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This document presents an axiom selection technique for classic first order theorem proving based on the relevance of axioms for the proof of a conjecture. It is based on unifiability of predicates and does not need statistical information like symbol frequency. The scope of the technique is the reduction of the set of axioms and the increase of the amount of provable conjectures in a given time. Since the technique generates a subset of the axiom set, it can be used as a preprocessor for automated theorem proving. This technical report describes the conception, implementation and evaluation of ARDE. The selection method, which is based on a breadth-first graph search by unifiability of predicates, is a weakened form of the connection calculus and uses specialised variants or unifiability to speed up the selection. The implementation of the concept is evaluated with comparison to the results of the world championship of theorem provers of the year 2012 (CASC J6). It is shown that both the theorem prover leanCoP which uses the connection calculus and E which uses equality reasoning, can benefit from the selection approach. Also, the evaluation shows that the concept is applyable for theorem proving problems with thousands of formulae and that the selection is independent from the calculus used by the theorem prover.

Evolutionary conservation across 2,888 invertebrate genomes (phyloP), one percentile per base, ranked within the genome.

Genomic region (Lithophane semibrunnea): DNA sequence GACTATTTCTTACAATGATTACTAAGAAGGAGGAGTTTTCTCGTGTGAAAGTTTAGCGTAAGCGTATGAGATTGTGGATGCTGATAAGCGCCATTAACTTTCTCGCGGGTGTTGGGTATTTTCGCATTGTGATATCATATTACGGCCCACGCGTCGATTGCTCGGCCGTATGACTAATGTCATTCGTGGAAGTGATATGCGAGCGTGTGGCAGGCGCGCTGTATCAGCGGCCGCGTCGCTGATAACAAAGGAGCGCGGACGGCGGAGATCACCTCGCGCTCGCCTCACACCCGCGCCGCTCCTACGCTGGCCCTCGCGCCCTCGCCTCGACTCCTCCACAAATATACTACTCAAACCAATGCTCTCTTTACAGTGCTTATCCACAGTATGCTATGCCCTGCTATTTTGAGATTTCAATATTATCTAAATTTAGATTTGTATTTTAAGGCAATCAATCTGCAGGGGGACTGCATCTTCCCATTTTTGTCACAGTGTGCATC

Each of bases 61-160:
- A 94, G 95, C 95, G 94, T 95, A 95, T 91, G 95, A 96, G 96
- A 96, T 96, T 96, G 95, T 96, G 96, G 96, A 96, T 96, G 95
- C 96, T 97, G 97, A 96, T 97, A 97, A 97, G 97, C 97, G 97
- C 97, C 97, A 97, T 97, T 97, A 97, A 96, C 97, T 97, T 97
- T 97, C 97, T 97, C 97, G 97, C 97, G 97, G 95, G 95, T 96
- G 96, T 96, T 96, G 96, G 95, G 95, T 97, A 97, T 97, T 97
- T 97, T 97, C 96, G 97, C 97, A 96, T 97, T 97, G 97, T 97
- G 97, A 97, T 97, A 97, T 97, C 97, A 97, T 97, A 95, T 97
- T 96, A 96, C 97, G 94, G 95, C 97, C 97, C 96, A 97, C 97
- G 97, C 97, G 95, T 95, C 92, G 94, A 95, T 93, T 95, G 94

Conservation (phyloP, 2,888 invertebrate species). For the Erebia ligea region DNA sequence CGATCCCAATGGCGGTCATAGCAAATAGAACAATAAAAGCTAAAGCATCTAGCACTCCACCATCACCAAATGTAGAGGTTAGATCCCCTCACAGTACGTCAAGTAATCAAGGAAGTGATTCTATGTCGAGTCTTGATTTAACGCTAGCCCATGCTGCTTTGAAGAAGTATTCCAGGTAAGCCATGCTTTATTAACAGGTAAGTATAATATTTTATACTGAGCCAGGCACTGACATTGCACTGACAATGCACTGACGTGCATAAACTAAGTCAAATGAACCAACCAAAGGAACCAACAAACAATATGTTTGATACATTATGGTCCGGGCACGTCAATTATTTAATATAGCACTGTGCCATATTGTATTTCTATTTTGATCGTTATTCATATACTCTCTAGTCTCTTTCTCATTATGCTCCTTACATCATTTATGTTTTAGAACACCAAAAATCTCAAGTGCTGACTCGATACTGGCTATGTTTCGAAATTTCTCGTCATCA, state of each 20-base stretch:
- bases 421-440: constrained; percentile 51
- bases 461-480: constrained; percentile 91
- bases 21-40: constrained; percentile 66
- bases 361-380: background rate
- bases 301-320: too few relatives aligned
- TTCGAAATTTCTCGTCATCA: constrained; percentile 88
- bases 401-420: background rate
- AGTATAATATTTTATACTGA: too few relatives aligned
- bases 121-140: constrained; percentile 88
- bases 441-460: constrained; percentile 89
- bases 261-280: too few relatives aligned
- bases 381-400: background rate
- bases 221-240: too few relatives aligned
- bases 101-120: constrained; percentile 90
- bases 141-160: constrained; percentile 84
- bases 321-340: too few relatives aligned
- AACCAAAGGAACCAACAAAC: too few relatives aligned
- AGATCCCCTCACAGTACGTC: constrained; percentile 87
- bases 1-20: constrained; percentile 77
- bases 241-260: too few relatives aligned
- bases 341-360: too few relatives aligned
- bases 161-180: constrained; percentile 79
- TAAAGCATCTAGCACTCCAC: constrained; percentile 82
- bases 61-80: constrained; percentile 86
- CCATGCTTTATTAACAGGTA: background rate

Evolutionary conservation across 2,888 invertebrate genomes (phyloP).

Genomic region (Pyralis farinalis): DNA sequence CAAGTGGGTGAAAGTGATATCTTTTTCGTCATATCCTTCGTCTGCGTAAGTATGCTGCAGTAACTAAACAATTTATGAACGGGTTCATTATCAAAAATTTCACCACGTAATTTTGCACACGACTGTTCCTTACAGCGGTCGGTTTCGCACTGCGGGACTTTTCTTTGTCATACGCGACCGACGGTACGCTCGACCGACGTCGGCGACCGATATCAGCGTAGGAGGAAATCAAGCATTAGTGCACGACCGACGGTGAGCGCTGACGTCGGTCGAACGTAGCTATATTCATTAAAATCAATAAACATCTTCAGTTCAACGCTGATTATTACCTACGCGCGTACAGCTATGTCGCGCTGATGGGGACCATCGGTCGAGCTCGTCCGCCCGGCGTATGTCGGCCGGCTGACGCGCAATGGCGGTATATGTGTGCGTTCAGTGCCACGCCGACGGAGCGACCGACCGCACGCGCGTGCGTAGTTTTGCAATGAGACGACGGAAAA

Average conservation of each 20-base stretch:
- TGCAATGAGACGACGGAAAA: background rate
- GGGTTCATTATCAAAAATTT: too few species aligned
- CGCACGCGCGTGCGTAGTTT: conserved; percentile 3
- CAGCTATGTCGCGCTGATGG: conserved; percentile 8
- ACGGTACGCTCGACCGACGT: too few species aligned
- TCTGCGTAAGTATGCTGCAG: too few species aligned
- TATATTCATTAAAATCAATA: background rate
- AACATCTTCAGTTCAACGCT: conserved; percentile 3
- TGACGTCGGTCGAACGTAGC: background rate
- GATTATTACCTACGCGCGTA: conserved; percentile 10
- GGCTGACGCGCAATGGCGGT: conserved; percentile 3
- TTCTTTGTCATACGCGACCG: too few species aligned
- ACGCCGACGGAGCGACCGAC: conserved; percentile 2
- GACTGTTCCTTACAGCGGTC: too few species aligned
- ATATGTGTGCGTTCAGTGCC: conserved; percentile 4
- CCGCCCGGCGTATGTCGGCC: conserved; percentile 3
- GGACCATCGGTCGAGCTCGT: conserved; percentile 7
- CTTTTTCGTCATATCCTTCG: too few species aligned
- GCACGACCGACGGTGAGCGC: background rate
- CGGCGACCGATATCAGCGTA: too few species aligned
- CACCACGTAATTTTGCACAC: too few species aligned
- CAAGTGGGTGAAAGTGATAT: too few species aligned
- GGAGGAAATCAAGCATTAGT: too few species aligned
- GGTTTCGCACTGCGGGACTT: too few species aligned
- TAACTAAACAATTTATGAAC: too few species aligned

This document presents a formula selection system for classical first order theorem proving based on the relevance of formulae for the proof of a conjecture. It is based on unifiability of predicates and is also able to use a linguistic approach for the selection. The scope of the technique is the reduction of the set of formulae and the increase of the amount of provable conjectures in a given time. Since the technique generates a subset of the formula set, it can be used as a preprocessor for automated theorem proving. The document contains the conception, implementation and evaluation of both selection concepts. While the one concept generates a search graph over the negation normal forms or Skolem normal forms of the given formulae, the linguistic concept analyses the formulae and determines frequencies of lexemes and uses a tf-idf weighting algorithm to determine the relevance of the formulae. Though the concept is built for first order logic, it is not limited to it. The concept can be used for higher order and modal logik, too, with minimal adoptions. The system was also evaluated at the world championship of automated theorem provers (CADE ATP Systems Competition, CASC-24) in combination with the leanCoP theorem prover and the evaluation of the results of the CASC and the benchmarks with the problems of the CASC of the year 2012 (CASC-J6) show that the concept of the system has positive impact to the performance of automated theorem provers. Also, the benchmarks with two different theorem provers which use different calculi have shown that the selection is independent from the calculus. Moreover, the concept of TEMPLAR has shown to be competitive to some extent with the concept of SinE and even helped one of the theorem provers to solve problems that were not (or slower) solved with SinE selection in the CASC. Finally, the evaluation implies that the combination of the unification based and linguistic selection yields more improved results though no optimisation was done for the problems.